“Some of my friends are going mushroom hunting this weekend, want to come?” The Swede innocently asked me probably too many years ago than I am willing to admit.
“I don't want to die.” Or something equally dramatic was probaby my answer.
I spent my childhood going on the occasional woodland romp or park excursion, but mostly I did New Jersey Girl Scouts, which means arts and crafts, baking and the occasional tenting in our fearful leader's backyard. (I hated it and quit early once I realized I would never sell enough cookies to win that goddamn rainbow hangy thing).
One rule was universal. Every Mom in the neighborhood and every scout leader repeated it. Do NOT eat ANYTHING you find growing outside. This PARTICULARLY means mushrooms. Mushrooms will KILL you. But berries, too. While they might not always KILL you they will make you very very very sick.
Cut to Sweden. I was out orienteering with my 7 year old niece. (She was guiding me through the woods). She bends down and goes 'Here have a blueberry!' and my first instinct is 'NOOOOO'. But I am learning, really. I tried it. And ate quite a few. They were good. I hope I won't be the first case of Heartworm in Sweden.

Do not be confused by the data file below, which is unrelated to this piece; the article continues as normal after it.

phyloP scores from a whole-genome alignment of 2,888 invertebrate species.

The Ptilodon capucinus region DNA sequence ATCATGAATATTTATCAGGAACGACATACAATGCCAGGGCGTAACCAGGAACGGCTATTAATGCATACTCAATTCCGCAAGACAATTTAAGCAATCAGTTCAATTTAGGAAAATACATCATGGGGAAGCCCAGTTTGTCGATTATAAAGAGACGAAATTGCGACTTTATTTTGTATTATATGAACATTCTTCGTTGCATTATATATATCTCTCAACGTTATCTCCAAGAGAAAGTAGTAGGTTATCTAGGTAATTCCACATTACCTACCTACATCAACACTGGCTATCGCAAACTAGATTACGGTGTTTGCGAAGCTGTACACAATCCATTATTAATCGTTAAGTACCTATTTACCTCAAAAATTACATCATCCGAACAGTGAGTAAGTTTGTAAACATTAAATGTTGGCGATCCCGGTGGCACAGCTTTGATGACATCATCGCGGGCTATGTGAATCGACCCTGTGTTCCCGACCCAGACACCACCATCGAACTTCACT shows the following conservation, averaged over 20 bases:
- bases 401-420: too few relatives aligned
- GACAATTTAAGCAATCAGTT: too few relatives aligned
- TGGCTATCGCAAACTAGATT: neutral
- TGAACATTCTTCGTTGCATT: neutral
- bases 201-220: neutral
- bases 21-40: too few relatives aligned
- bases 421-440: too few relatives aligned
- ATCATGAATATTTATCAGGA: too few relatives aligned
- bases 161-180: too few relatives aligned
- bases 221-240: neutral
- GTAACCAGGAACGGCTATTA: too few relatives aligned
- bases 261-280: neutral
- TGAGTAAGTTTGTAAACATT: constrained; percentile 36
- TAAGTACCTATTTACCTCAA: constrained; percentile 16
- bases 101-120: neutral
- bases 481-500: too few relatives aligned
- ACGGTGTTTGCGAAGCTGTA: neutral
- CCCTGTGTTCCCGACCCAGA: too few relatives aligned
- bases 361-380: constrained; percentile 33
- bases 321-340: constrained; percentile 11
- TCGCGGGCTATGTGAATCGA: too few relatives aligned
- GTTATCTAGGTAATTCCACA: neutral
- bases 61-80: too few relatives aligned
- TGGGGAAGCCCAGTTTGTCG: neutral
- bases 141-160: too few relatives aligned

But back to the mushrooms.
First The Swede tells me, don't worry, we will only be picking chanterelles, they are easy to spot. Promise. And they are because they are very distinctive looking. But then he also notices these other mushrooms. The ones they call 'fake chanterelles,' or Trattchanterelles. I am worried about the name. Really? Fakes? That sounds poisonous. I think I will stick with the real deal.
We wandered the woods for awhile. Staring at the ground. Finding the occasional small gathering. And then, something magical happened. Once you see the mushrooms? You really see the mushrooms. They are everywhere. And OF COURSE you can see which is which. It's as obvious as telling the difference between two people sitting on a bus. They are both people, but they are not the same.
And so when we got all of our mushrooms home, I ate them, fake ones and all. I ate them despite the fact that I really don't like mushrooms (mostly because I feel they have the consistency of chewing on your own tongue).
Now we go out regularly to pick mushrooms. Now we have trained our dog to hunt chanterelles. Now I can tell a blueberry from a fake blueberry. I can spot a raspberry and vinberries. I know. To your average Swede that's a 'So what.' But for a Jersey girl? It feels like a big step!